An association between heavy alcohol drinking and gastric cancer risk has been recently reported, but the issue is still open to discussion and quantification. We investigated the role of alcohol drinking on gastric cancer risk in the "Stomach cancer Pooling (StoP) Project," a consortium of epidemiological studies. A total of 9,669 cases and 25,336 controls from 20 studies from Europe, Asia and North America were included. We estimated summary odds-ratios (ORs) and the corresponding 95% confidence intervals (CIs) by pooling study-specific ORs using random-effects meta-regression models. Compared with abstainers, drinkers of up to 4 drinks/day of alcohol had no increase in gastric cancer risk, while the ORs were 1.26 (95% CI, 1.08-1.48) for heavy (>4 to 6 drinks/day) and 1.48 (95% CI 1.29-1.70) for very heavy (>6 drinks/day) drinkers. The risk for drinkers of >4 drinks/day was higher in never smokers (OR 1.87, 95% CI 1.35-2.58) as compared with current smokers (OR 1.14, 95% CI 0.93-1.40). Somewhat stronger associations emerged with heavy drinking in cardia (OR 1.61, 95% CI 1.11-2.34) than in non-cardia (OR 1.28, 95% CI 1.13-1.45) gastric cancers, and in intestinal-type (OR 1.54, 95% CI 1.20-1.97) than in diffuse-type (OR 1.29, 95% CI 1.05-1.58) cancers. The association was similar in strata of H. pylori infected (OR = 1.52, 95% CI 1.16-2.00) and noninfected subjects (OR = 1.69, 95% CI 0.95-3.01). Our collaborative pooled-analysis provides definite, more precise quantitative evidence than previously available of an association between heavy alcohol drinking and gastric cancer risk
03 May 2018 In Cancer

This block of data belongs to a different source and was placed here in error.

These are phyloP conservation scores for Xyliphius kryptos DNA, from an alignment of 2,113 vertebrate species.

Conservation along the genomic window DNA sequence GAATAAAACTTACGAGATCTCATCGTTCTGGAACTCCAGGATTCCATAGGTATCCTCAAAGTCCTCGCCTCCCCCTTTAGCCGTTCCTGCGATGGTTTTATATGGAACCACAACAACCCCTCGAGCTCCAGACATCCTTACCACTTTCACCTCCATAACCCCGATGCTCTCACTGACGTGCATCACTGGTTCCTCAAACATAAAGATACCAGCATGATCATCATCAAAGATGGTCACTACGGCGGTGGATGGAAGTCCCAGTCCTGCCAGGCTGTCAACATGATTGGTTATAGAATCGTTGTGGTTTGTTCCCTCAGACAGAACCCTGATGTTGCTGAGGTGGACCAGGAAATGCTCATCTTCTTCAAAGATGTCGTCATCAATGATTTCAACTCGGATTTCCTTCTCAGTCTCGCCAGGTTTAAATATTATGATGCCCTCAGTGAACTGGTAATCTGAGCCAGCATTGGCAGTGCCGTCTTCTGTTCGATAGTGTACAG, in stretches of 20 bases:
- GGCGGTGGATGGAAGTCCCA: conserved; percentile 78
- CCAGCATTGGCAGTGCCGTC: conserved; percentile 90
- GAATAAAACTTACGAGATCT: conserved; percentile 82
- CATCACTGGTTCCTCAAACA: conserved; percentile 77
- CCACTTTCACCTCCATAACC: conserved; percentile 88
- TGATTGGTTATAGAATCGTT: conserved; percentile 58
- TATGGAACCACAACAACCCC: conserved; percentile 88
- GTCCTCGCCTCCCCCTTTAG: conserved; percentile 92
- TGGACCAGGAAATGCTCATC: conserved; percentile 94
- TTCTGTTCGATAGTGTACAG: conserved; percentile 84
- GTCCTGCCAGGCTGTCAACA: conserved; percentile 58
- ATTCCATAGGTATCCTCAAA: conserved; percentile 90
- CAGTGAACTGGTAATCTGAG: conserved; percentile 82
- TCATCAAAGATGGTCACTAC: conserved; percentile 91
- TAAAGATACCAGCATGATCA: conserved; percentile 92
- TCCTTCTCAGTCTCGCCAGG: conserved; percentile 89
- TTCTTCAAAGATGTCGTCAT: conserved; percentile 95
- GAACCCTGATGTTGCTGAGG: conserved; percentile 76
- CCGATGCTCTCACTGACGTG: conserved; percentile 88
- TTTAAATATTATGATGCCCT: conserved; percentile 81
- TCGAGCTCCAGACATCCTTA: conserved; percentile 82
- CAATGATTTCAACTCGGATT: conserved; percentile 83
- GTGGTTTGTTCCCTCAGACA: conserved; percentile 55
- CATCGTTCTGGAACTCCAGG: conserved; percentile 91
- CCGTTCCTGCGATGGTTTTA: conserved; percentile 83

The aim of the present systematic review and meta-analysis was to gain further insight into the effects of adherence to Mediterranean Diet (MedD) on risk of overall cancer mortality, risk of different types of cancer, and cancer mortality and recurrence risk in cancer survivors. Literature search was performed using the electronic databases PubMed, and Scopus until 25 August 2017. We included randomized trials (RCTs), cohort (for specific tumors only incidence cases were used) studies, and case-control studies. Study-specific risk ratios, hazard ratios, and odds ratios (RR/HR/OR) were pooled using a random effects model. Observational studies (cohort and case-control studies), and intervention trials were meta-analyzed separately. The updated review process showed 27 studies that were not included in the previous meta-analysis (total number of studies evaluated: 83 studies). An overall population of 2,130,753 subjects was included in the present update. The highest adherence score to a MedD was inversely associated with a lower risk of cancer mortality (RRcohort: 0.86, 95% CI 0.81 to 0.91, I(2) = 82%; n = 14 studies), colorectal cancer (RRobservational: 0.82, 95% CI 0.75 to 0.88, I(2) = 73%; n = 11 studies), breast cancer (RRRCT: 0.43, 95% CI 0.21 to 0.88, n = 1 study) (RRobservational: 0.92, 95% CI 0.87 to 0.96, I(2) = 22%, n = 16 studies), gastric cancer (RRobservational: 0.72, 95% CI 0.60 to 0.86, I(2) = 55%; n = 4 studies), liver cancer (RRobservational: 0.58, 95% CI 0.46 to 0.73, I(2) = 0%; n = 2 studies), head and neck cancer (RRobservational: 0.49, 95% CI 0.37 to 0.66, I(2) = 87%; n = 7 studies), and prostate cancer (RRobservational: 0.96, 95% CI 0.92 to 1.00, I(2) = 0%; n = 6 studies). Among cancer survivors, the association between the adherence to the highest MedD category and risk of cancer mortality, and cancer recurrence was not statistically significant. Pooled analyses of individual components of the MedD revealed that the protective effects appear to be most attributable to fruits, vegetables, and whole grains. The updated meta-analysis confirms an important inverse association between adherence to a MedD and cancer mortality and risk of several cancer types, especially colorectal cancer. These observed beneficial effects are mainly driven by higher intakes of fruits, vegetables, and whole grains. Moreover, we were able to report for the first time a small decrease in breast cancer risk (6%) by pooling seven cohort studies